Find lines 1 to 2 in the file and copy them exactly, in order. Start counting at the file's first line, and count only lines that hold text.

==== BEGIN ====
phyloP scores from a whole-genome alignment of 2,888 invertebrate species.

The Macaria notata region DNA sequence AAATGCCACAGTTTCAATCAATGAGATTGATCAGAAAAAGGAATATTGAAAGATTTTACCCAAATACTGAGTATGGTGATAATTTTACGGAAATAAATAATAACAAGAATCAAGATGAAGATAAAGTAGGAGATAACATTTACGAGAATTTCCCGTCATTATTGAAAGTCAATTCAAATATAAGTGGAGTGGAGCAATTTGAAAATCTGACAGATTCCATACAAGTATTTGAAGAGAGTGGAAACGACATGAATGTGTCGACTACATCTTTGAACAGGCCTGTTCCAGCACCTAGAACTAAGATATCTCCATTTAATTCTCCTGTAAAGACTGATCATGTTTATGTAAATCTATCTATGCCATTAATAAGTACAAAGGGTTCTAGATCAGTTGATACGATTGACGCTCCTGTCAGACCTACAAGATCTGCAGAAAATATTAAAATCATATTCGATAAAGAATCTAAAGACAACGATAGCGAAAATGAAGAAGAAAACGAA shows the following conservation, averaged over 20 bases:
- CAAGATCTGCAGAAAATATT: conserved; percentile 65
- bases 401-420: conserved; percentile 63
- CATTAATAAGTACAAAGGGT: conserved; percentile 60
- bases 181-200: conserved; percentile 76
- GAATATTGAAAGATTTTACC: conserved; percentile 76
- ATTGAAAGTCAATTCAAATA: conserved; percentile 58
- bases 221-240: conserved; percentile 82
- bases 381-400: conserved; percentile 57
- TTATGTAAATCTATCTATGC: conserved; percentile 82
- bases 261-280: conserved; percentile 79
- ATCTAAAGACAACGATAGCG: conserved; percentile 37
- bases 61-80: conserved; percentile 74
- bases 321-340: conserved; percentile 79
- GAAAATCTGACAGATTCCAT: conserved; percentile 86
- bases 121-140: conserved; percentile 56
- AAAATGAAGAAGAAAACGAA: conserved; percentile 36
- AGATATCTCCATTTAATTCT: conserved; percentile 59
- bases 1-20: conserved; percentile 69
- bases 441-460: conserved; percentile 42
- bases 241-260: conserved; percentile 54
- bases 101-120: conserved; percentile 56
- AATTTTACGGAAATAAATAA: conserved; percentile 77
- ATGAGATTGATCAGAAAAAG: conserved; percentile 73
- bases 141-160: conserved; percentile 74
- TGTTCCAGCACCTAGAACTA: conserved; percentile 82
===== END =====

phyloP scores from a whole-genome alignment of 2,888 invertebrate species.

The Macaria notata region DNA sequence AAATGCCACAGTTTCAATCAATGAGATTGATCAGAAAAAGGAATATTGAAAGATTTTACCCAAATACTGAGTATGGTGATAATTTTACGGAAATAAATAATAACAAGAATCAAGATGAAGATAAAGTAGGAGATAACATTTACGAGAATTTCCCGTCATTATTGAAAGTCAATTCAAATATAAGTGGAGTGGAGCAATTTGAAAATCTGACAGATTCCATACAAGTATTTGAAGAGAGTGGAAACGACATGAATGTGTCGACTACATCTTTGAACAGGCCTGTTCCAGCACCTAGAACTAAGATATCTCCATTTAATTCTCCTGTAAAGACTGATCATGTTTATGTAAATCTATCTATGCCATTAATAAGTACAAAGGGTTCTAGATCAGTTGATACGATTGACGCTCCTGTCAGACCTACAAGATCTGCAGAAAATATTAAAATCATATTCGATAAAGAATCTAAAGACAACGATAGCGAAAATGAAGAAGAAAACGAA shows the following conservation, averaged over 20 bases: